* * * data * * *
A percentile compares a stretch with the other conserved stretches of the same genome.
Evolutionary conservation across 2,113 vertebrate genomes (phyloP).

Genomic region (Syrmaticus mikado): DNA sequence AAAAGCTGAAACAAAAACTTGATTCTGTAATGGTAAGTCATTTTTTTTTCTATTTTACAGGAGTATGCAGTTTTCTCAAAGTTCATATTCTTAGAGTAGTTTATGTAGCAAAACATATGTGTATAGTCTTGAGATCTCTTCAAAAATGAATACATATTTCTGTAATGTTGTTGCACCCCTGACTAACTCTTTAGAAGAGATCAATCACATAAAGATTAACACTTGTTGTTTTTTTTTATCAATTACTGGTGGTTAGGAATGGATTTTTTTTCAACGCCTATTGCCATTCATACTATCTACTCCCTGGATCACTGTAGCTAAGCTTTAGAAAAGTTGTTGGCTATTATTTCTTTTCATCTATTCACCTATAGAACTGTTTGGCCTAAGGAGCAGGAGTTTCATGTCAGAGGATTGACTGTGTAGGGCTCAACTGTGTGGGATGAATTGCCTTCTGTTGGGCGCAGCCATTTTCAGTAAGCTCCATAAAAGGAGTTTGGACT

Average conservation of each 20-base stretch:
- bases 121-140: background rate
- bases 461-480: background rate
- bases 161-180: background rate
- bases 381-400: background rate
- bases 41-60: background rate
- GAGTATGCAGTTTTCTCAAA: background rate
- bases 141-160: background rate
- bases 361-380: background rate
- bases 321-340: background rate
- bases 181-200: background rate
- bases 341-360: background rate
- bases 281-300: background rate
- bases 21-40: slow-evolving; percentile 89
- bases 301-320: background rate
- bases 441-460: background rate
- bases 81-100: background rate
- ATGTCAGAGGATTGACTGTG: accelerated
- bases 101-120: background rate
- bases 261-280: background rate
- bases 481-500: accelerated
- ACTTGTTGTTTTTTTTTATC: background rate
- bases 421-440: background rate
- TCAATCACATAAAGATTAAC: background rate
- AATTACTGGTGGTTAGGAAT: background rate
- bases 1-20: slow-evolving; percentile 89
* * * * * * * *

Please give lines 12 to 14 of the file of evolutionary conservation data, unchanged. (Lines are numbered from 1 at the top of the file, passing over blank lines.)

- bases 361-380: background rate
- bases 321-340: background rate
- bases 181-200: background rate